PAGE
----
And the relative gold charts pictured below, charts that show gold stocks are leading the sector, have broken out of profound technical formations, which is what you would expect to see if this were true in the mind of a gold bug, whose numbers must be growing, no? This is the only explanation I can come up with in knowing sentiment for both precious metals and their related equities is quite optimistic at present, and yet prices are able to continue pushing higher into overbought conditions. The understanding is 'precious metals are the best place to go when the world's fiat currency reserve alternative becomes a hot potato'. And while it's true the indexes themselves have not seen confirmatory indicator breakouts as well (although they have broken back into their respective growth channels), with the weekly GDM (Amex Gold Miners Index) center stage in this regard (because it's the broadest index), it's difficult to argue about the bullish implications of the indicator breakouts in the HUI / Gold Ratio, which again, has the shares leading the metals. Please note these are now what can be classified as multi-decade technical structures in the making, or the biggest damn diamonds, which are pressure formations, you are ever going to see anywhere. (See Figure 1)
Further to this, and something you should take note of with extreme interest is the understanding that from a classic technical analysis perspective, what should happen now is the RSI breakout denoted above should fall back and test the break, and then continue higher. Moreover, this is what should happen the majority of the time, with failures the exception to the rule. What this implies is both gold and it's related equities are now due for a pullback, but only a pullback (a relatively shallow and brief correction), to be followed by more strength. Moreover again, in my view the only way this could happen with prospects for equities so dire is if precious metals finally become the go to investment moving forward, with capital fleeing the huge bond market attempting to bottleneck into the tiny precious metals markets. Of course this is all 'what ifs' and 'should be' pontifications associated with the weeklies set against the below monthly snap shot that clearly indicates RSI still resides within a down-sloping channel here, meaning no breakout has occurred as of yet. This perspective opens the door to 'failure' in the weekly, or 'volatility' at a minimum. My thinking is while a correction of greater magnitude than the bulls are considering may unfold in coming weeks, at the same time I do think the tiny and manipulated precious metals markets will be the go to investments (I'm borrowing this catchphrase from Bill Murphy) once any deflation scare that develops in coming weeks passes. (See Figure 2)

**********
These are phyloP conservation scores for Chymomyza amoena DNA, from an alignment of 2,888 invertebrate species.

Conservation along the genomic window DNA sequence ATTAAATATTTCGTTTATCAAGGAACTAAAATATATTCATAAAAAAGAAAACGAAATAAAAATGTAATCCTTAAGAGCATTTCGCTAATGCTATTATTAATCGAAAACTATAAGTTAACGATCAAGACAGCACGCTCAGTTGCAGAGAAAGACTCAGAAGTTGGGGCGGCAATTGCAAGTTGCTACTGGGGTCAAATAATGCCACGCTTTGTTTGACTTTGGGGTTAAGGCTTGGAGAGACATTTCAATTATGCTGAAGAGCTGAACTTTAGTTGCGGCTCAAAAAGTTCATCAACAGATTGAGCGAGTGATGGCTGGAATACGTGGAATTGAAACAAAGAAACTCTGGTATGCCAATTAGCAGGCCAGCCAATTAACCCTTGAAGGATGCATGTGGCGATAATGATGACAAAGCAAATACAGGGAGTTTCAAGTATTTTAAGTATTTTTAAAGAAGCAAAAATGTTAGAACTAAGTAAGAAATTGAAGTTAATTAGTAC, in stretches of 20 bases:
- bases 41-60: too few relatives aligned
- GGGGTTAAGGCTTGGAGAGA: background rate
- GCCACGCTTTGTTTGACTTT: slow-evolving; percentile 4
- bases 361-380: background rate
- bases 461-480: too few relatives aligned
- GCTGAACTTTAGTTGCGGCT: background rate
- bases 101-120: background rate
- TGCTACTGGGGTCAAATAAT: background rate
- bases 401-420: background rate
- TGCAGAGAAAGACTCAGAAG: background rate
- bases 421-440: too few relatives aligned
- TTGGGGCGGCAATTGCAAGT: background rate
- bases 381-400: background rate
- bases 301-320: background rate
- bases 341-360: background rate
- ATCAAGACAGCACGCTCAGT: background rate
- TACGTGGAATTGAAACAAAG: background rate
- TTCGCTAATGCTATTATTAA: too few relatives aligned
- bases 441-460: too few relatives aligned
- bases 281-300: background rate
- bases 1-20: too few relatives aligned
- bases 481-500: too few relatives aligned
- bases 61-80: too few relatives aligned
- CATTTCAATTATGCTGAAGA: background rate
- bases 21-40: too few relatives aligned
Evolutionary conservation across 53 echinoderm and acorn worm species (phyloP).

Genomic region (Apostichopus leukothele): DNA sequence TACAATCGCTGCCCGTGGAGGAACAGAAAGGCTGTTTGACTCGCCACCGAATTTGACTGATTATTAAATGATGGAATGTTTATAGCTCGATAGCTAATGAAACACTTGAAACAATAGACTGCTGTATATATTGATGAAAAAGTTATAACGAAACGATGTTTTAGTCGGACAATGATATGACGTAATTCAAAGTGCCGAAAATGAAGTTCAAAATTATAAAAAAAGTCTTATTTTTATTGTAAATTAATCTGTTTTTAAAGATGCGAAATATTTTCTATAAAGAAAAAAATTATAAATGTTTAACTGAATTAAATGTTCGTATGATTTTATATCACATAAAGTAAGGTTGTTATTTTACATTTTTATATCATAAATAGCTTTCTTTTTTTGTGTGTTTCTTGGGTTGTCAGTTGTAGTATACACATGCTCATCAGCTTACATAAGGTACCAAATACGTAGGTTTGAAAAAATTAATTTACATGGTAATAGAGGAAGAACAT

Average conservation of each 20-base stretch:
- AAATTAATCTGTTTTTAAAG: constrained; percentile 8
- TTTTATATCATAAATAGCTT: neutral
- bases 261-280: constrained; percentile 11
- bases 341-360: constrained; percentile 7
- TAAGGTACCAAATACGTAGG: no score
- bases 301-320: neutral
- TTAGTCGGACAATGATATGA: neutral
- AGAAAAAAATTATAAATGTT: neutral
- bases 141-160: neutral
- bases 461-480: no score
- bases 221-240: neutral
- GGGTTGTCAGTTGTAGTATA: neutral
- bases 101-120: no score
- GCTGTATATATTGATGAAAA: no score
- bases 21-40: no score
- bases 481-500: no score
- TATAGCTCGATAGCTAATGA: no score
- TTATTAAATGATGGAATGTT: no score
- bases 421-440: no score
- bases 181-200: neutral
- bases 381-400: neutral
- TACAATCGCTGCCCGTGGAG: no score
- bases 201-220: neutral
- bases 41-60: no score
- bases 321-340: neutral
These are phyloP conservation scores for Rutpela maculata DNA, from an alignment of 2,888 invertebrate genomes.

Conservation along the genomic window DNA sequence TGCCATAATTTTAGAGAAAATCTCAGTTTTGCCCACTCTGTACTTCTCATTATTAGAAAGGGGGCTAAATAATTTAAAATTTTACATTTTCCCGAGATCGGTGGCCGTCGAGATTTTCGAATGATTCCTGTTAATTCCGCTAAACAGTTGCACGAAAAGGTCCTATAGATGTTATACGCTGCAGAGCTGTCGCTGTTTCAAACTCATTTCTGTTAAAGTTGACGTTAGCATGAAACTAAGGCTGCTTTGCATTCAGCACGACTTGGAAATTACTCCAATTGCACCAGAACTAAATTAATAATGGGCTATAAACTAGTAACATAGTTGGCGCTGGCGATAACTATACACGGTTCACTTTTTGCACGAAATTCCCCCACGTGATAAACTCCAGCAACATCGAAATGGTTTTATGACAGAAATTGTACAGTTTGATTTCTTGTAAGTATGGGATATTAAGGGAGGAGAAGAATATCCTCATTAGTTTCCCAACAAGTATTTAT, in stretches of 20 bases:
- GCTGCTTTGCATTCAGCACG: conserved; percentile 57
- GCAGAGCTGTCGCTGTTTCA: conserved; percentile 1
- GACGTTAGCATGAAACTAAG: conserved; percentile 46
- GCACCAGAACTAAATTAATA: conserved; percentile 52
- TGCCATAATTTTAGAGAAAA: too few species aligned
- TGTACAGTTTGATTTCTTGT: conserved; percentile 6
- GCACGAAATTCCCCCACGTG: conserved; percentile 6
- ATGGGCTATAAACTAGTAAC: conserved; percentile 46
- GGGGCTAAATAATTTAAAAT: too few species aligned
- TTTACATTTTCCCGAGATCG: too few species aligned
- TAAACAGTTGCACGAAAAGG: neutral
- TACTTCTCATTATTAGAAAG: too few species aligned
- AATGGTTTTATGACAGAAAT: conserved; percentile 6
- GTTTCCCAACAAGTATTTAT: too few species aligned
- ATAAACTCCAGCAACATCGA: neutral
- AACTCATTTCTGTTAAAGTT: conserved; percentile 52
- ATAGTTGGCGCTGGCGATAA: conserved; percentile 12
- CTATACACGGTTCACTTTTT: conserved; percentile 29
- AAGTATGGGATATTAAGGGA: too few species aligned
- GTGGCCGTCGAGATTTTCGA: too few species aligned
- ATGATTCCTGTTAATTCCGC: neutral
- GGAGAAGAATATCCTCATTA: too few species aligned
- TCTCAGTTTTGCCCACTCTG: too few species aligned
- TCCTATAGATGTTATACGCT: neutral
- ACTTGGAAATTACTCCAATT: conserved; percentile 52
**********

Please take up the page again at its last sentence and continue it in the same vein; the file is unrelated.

Deleveaging related weakness in the Philadelphia Gold and Silver Index (XAU) over the next couple of weeks would also work to hold things back as well, where when combined with a very optimistic investing population (put / call ratios have never been lower - see below), should see prices continue to soften into June, at a minimum. (i.e. at least until June options expire.) As you can see below, quite a divergence now exits sentiment wise set against price, which schools caution. (See Figure 3)
Source: Schaeffer Research
Of course most people who bother to look at such things at all are seeing indicator breakouts in charts like the monthly XAU / Gold Ratio and are getting very excited, and they should be. Unfortunately however, if history is a good guide such optimism could prove expensive prior to all the fools who bought bullish option speculations, and margin players, are parted from their money in coming weeks. (See Figure 4)
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Good investing all.